FORRESTFIELD MLA Nathan Morton has introduced a series of forums to help the community tackle the methamphetamine problem since WA’s Meth Strategy 2016 was introduced earlier this year.
Deputy Premier Liza Harvey and Mental Health Minister Andrea Mitchell will attend a forum at Woodlupine Community Centre on June 16.
Mr Morton said the emergence of ice in the community was putting enormous pressure on families, communities and the police and emergency departments.
“Methamphetamine is unlike any drug we have seen before in WA; it is linked to the vast majority of crime and comes with an unprecedented level of violence,” Mr Morton said.
“The Government will do all that it can to eradicate it from our streets.”
Ms Harvey said the State Government recently launched the ice strategy, which pulled together all government resources.
“We are fighting meth on three fronts – education to stop people from using this drug; support and treatment services to help people who are impacted by meth and, something I am particularly passionate about, crushing the supply into WA,” she said.
Ms Harvey said the 2016-17 budget allocated $30 million for services to battle ice, the majority in treatment areas, including 60 additional treatment beds, bringing the total to 416. A hotline will be established for people affected by meth, along with education material and road side drug and alcohol testing.
Ms Mitchell said the second phase of the Government’s drug aware Meth Can Take Control campaign went live on April 18, delivering a strong prevention message to young people. Ms Mitchell said it resonated strongly with families.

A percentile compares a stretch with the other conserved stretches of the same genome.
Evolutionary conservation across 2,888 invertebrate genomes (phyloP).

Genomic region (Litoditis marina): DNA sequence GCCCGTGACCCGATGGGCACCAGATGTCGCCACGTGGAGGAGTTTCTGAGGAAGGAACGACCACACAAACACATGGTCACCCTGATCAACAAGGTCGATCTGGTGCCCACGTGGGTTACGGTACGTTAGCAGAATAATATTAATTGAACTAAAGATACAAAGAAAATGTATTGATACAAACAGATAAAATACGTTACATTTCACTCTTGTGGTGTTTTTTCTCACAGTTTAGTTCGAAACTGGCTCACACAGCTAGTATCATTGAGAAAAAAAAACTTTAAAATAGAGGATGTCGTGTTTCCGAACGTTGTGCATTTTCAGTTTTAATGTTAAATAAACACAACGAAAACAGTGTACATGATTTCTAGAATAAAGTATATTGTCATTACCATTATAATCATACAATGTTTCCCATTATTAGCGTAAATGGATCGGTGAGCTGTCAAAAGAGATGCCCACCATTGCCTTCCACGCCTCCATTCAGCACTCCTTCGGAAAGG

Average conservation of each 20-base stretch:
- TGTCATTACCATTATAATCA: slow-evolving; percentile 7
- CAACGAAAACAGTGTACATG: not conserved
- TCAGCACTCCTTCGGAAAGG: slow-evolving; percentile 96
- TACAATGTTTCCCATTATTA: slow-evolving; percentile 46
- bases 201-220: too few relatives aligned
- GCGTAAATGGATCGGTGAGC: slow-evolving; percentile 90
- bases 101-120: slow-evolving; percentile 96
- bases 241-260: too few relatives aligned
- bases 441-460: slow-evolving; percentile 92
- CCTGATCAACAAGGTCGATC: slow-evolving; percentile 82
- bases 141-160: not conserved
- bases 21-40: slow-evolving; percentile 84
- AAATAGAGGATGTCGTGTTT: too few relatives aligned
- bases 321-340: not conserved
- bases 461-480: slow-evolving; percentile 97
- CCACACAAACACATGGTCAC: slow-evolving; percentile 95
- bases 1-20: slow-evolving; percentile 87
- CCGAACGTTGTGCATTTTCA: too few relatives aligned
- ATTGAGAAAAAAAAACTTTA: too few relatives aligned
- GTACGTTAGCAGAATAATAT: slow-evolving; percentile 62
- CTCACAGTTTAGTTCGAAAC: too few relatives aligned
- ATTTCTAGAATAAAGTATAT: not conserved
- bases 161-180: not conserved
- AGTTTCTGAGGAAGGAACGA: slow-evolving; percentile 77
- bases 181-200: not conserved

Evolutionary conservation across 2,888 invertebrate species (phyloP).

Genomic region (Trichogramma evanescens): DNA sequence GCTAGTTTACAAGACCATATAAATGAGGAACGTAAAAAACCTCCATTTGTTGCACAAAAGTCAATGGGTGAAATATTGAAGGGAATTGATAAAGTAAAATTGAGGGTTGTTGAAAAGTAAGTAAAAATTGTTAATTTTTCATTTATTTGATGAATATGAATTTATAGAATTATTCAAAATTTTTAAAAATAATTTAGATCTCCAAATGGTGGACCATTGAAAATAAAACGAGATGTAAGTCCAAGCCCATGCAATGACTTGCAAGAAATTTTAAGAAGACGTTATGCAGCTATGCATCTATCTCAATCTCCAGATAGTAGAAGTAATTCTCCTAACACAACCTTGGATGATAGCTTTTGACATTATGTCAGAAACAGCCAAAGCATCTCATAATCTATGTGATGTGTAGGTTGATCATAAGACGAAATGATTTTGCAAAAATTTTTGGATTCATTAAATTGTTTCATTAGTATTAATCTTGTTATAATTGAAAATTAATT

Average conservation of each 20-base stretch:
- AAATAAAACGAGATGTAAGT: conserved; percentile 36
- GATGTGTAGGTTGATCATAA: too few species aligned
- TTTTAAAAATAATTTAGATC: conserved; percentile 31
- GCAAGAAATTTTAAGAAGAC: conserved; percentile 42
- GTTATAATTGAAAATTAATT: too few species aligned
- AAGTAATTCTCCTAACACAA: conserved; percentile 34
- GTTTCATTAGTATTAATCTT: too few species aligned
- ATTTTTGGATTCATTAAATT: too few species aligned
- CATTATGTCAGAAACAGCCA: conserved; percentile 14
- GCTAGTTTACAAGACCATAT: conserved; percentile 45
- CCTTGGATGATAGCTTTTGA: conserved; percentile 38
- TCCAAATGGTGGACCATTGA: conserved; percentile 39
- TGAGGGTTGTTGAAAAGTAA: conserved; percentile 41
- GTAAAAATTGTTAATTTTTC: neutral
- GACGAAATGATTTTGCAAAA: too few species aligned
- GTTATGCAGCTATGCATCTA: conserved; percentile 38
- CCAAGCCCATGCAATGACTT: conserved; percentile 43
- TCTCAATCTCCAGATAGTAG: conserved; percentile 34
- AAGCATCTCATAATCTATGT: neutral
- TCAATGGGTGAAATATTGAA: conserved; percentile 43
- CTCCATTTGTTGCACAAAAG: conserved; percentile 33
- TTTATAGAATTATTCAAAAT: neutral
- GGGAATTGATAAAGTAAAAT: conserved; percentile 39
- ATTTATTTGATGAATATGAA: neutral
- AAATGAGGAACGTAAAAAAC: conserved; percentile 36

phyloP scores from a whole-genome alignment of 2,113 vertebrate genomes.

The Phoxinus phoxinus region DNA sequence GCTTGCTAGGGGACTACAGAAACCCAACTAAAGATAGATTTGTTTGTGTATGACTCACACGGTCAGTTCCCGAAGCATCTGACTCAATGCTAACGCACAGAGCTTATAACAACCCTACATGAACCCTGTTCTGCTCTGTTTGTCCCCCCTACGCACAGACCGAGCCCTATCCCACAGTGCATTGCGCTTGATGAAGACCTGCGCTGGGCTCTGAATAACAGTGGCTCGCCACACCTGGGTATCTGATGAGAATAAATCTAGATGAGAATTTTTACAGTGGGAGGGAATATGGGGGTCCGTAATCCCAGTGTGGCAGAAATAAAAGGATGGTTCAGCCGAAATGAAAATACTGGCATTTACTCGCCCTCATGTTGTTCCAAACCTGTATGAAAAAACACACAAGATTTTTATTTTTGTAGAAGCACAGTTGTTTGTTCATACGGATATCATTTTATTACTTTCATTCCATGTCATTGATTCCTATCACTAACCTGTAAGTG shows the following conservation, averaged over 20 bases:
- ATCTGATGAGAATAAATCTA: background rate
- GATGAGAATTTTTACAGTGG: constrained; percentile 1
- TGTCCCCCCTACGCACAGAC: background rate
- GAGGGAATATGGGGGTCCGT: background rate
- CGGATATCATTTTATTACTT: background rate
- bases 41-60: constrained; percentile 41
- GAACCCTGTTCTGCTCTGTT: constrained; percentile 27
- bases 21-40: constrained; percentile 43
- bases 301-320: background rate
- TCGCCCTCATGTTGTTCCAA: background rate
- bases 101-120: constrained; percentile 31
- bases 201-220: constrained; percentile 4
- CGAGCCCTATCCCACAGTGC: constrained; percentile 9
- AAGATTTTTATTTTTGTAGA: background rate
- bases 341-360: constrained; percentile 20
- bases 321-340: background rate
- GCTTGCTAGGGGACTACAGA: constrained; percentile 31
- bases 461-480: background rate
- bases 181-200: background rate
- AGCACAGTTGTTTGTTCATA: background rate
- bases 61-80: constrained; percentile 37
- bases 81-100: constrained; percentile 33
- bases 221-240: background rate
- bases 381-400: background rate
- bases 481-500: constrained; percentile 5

“The campaign presents powerful real-life stories of people’s lives unravelling due to the negative impact of ice on their mental and physical health, legal consequences, relationships and work,” she said.
“Experts consulted in developing this unique campaign advised it was vital to speak directly to 17-25-year-olds at risk of using meth, but also to the harder-to-reach regular users, and their parents, family and friends, to encourage people to seek help and support earlier.
“It is pleasing we are reaching these people with messages that motivate them to change their behaviours to prevent harm, delay the uptake and stop ice use.”
Mr Morton said the forum would be a great opportunity for the public to hear how the State Government was tackling the problem and for residents to put their questions directly to the policy makers.
Hasluck Labor candidate Bill Leadbetter said the ice forum was too little too late.
“Ice is an evil drug that destroys families and destroys lives. It has taken the Liberals many years to make any attempt to address this, and now in the context of an election campaign they are only just getting around to it.
“I really hope that this is not just a stunt to grab an easy headline but a real commitment to address this problem.
“If that is the case, then I certainly welcome it.”
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